(CNN) - A new poll indicates a slight majority of Ohio voters support legalizing same-sex marriage in their state.
According to a Quinnipiac University survey released Monday morning, 50% of Buckeye State voters back the move, with 44% opposed to making same-sex marriage legal.
Sixty-two percent of Ohioans voted in favor of a constitutional amendment in 2004 that banned same-sex marriage and civil unions in the state. The push to put the issue on the ballot in the Buckeye State was seen as a move by the Republican Party to drive conservative voters to the polls to help re-elect President George W. Bush. Then-Sen. John Kerry, the Democratic presidential challenger in 2004, conceded to Bush the day after Election Day after Bush narrowly captured Ohio.
According to the new poll, there are major partisan, generational, and gender divides on the issue of same-sex marriage. Two-thirds of Democrats and 53% of independents but just 29% of Republicans support legal same-sex marriage. By a 15 percentage point margin, women back the move, with men divided. Voters 18-29 overwhelmingly support legalizing same sex marriage, with nearly six in ten over age 65 opposed.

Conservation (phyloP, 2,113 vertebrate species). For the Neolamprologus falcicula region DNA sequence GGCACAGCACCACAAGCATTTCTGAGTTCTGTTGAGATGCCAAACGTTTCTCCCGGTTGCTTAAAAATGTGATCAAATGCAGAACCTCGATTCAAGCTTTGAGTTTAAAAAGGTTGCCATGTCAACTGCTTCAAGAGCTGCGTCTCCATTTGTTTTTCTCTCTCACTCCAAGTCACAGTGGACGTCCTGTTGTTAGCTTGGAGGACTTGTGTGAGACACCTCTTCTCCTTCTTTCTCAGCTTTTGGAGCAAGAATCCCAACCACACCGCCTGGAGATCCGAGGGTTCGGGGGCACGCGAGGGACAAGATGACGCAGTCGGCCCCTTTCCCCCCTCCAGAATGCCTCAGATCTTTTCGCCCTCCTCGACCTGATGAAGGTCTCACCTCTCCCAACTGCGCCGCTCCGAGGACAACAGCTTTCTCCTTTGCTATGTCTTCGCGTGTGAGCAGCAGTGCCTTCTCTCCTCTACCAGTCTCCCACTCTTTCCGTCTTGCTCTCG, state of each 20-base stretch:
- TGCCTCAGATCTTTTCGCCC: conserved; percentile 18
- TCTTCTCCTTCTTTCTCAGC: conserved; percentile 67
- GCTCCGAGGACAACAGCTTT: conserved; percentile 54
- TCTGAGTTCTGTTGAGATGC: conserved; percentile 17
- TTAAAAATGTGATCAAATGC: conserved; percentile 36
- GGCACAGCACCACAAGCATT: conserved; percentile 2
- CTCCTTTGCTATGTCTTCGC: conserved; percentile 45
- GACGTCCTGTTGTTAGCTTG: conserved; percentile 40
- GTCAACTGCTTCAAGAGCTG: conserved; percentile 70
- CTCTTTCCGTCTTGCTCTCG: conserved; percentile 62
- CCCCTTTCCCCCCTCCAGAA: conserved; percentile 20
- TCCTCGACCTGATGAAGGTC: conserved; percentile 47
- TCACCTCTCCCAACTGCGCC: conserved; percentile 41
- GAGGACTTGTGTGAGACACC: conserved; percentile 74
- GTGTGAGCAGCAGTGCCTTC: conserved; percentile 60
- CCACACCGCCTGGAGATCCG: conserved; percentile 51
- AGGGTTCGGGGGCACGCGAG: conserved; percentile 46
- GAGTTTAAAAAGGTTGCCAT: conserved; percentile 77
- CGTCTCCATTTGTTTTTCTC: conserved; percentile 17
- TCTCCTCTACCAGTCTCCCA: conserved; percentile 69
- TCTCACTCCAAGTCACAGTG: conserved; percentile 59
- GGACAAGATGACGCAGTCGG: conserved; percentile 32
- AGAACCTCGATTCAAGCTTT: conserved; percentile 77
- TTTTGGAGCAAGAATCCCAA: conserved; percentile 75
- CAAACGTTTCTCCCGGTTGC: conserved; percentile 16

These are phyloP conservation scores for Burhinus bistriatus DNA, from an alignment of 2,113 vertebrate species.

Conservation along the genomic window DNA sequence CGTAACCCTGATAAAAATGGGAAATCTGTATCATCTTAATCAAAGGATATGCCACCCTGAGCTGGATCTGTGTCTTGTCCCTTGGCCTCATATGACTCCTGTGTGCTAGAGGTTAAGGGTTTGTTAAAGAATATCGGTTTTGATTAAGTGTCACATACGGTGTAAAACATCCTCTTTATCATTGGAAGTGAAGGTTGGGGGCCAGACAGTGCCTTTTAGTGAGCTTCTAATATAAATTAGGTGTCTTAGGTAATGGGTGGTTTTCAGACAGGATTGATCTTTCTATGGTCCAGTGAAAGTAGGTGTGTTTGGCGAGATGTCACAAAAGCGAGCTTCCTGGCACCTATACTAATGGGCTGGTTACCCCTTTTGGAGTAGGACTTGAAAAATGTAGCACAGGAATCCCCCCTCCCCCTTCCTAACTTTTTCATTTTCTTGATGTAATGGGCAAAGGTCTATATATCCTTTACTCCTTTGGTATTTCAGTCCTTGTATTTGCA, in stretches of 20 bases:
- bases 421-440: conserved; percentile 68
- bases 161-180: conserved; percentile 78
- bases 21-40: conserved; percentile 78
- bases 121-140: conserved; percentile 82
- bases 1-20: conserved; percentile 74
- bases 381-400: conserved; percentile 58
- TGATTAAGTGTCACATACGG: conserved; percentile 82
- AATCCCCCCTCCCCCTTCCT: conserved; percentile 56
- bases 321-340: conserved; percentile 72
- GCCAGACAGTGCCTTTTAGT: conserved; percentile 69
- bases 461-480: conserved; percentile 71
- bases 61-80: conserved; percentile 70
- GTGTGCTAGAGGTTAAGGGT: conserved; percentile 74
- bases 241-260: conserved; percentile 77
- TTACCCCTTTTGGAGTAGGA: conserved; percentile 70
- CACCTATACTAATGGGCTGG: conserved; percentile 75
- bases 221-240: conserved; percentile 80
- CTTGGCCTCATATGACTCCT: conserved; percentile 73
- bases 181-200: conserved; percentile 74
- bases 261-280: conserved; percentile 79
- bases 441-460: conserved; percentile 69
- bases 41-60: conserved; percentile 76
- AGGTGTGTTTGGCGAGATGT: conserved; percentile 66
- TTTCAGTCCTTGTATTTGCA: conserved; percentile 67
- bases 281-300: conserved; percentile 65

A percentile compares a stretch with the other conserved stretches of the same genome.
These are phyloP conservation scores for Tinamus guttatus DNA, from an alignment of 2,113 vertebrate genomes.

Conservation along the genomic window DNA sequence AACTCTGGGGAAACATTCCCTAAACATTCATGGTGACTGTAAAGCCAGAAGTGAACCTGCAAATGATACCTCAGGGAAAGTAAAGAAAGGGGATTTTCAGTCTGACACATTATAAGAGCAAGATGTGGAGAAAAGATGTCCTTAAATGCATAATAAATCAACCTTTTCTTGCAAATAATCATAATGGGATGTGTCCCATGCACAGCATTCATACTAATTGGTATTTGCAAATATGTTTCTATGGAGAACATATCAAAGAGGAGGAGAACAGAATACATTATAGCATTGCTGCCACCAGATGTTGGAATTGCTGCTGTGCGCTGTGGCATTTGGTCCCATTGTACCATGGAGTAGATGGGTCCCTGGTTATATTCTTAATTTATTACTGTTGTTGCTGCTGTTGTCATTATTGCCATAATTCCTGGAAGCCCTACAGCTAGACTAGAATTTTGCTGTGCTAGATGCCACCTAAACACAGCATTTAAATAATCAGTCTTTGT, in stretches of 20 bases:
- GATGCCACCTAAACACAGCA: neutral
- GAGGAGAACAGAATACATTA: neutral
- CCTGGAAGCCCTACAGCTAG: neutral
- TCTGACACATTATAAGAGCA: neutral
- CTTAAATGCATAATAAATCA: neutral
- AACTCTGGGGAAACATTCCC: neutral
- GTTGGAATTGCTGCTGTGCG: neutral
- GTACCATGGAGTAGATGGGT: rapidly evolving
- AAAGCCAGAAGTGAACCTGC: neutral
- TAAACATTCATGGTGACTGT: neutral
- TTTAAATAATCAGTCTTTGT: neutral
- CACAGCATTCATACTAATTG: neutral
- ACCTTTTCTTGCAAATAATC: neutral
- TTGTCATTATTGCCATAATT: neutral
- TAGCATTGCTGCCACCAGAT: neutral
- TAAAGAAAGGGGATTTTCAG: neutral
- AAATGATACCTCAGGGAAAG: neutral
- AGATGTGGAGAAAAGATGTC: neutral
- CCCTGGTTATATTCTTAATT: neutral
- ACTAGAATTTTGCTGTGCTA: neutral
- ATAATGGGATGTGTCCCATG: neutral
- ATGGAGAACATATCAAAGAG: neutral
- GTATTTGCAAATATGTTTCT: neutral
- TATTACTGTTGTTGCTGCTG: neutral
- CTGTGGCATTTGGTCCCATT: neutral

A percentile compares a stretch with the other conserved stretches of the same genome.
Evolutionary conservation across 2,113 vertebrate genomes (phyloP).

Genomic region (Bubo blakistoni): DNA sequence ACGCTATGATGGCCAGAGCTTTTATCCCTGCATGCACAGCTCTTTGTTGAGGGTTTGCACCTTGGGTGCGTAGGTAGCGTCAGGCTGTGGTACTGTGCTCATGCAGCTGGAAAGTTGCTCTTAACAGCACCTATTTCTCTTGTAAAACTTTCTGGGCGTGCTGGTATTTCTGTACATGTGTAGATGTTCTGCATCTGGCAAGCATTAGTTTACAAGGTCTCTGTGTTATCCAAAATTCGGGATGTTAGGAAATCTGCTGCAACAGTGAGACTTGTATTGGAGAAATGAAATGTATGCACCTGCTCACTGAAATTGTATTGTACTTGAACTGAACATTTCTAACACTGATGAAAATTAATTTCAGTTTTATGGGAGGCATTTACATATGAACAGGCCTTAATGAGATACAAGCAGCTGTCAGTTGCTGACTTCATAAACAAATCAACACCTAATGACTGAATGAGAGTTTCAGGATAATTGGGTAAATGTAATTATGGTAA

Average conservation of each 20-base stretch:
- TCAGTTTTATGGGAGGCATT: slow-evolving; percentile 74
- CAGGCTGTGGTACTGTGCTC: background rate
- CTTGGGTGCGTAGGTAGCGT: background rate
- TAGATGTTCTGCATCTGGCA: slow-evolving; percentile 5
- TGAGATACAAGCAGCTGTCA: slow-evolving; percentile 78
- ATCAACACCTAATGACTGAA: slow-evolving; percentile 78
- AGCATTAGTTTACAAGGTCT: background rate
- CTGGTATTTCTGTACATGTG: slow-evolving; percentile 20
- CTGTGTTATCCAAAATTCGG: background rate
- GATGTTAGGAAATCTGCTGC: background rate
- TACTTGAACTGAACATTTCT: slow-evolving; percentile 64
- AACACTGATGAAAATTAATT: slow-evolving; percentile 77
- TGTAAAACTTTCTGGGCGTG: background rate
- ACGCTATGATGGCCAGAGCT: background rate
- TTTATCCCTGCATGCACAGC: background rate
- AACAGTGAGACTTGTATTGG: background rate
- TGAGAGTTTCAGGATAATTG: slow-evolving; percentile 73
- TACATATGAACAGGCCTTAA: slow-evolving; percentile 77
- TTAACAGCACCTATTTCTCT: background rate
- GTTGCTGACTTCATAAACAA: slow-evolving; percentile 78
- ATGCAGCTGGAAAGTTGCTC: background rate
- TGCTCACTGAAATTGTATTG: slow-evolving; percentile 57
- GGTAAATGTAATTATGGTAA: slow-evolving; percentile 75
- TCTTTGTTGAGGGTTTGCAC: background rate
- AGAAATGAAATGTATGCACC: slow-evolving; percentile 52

"Given that younger voters support same sex marriage almost 3-1, it would seem to be just a matter of time," said Quinnipiac University Polling Institute assistant director Peter Brown.
The Quinnipiac University poll was conducted Feb. 12-17, with 1,370 registered voters in Ohio questioned by telephone. The survey's overall sampling error is plus or minus 2.7 percentage points.